Eille Norwood as Sherlock Holmes in The Dying Detective and The Man with the Twisted Lip (1921) – reviewed by George

Stoll Picture Productions Ltd. made these two half-hour films and others under the umbrella title “The Adventures of Sherlock Holmes from the Stories of Sir Arthur Conan
Doyle”. William J. Elliott wrote both scenarios, and Eille Norwood and Hubert Willis play Holmes and Watson in both. And Mdme. D’Esterre  is Mrs. Hudson in both.

“The Dying Detective” opens with Watson hurriedly packing to catch a train and Sherlock left to ponder a note he has written to himself: “The Case of Victor Savage – Died of an obscure Asiatic fever (Doyle called it a “coolie disease from Sumatra”). How did he contact this in London? Culverton Smith is an expert on Asiatic poisons and comes into 10,000 pounds when Savage dies (very suspicious). NB Adopt disguise and…”
Culverton Smith (Cecil Humphreys) sends Holmes an anonymous package, which Holmes opens, to find an ornamental box inside. He then plays with the box using tweezers and other tools. When the box opens, a needle is suddenly projected right where your finger should be. Holmes samples the material on the needle for analysis. Then Holmes sets a trap for Smith, but Smith, after falling in, springs one last surprise on Holmes. How Holmes still wins is the best part of the story.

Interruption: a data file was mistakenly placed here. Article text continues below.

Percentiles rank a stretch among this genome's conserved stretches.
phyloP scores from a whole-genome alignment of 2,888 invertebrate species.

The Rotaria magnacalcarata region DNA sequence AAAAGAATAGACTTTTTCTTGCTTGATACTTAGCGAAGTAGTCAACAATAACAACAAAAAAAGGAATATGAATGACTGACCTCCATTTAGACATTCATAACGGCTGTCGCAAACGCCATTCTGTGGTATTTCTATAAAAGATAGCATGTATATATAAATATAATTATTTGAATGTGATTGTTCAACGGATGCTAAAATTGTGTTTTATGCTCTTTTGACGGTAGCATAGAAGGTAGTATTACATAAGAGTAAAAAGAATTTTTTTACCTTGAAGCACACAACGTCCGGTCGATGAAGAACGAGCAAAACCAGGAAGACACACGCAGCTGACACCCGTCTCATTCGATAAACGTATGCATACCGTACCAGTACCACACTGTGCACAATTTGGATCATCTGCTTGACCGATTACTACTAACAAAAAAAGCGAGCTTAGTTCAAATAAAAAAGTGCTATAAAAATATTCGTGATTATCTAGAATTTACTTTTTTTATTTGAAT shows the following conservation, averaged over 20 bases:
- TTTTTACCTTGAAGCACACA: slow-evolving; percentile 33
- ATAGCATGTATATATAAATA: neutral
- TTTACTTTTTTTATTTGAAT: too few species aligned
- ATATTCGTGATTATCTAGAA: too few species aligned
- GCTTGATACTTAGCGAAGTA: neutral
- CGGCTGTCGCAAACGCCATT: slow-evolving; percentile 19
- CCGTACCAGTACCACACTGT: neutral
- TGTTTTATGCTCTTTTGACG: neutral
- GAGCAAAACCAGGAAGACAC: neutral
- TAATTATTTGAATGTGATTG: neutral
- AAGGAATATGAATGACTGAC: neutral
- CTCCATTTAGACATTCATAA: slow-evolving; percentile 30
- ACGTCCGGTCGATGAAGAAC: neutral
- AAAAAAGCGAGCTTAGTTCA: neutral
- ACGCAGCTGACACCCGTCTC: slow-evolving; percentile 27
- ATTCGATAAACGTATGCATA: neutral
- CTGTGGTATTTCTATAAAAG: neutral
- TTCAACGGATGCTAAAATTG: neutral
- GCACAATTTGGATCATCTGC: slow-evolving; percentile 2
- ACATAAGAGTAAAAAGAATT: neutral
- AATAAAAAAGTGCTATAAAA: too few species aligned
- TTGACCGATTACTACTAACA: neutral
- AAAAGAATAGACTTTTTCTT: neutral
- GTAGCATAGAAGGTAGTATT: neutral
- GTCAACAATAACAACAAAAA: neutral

Willis, Humphreys, and J.R. Tozer as Smith’s manservant, are all good, and while Norwood seems to have been considered an especially good Holmes in the nineteen-twenties, to me, despite his slight resemblance to the illustrations of Holmes by Frederic Dorr Steele, he is only acceptable. The best acting here is by Mdme. D’Esterre, who makes a wonderfully fluttery Mrs. Hudson. Of course I might be forced to change my mind about Norwood if his voice could be heard.
Also the title cards within the film are very hard to read at the edges; in one case the word “to”, which is in the upper right-hand corner, has to be imagined by context. And overall the words blink like dying neon. The score is very good and features a gamut of types of music: British, Asian, marches, sprightly dance tunes, and even a waltz or two.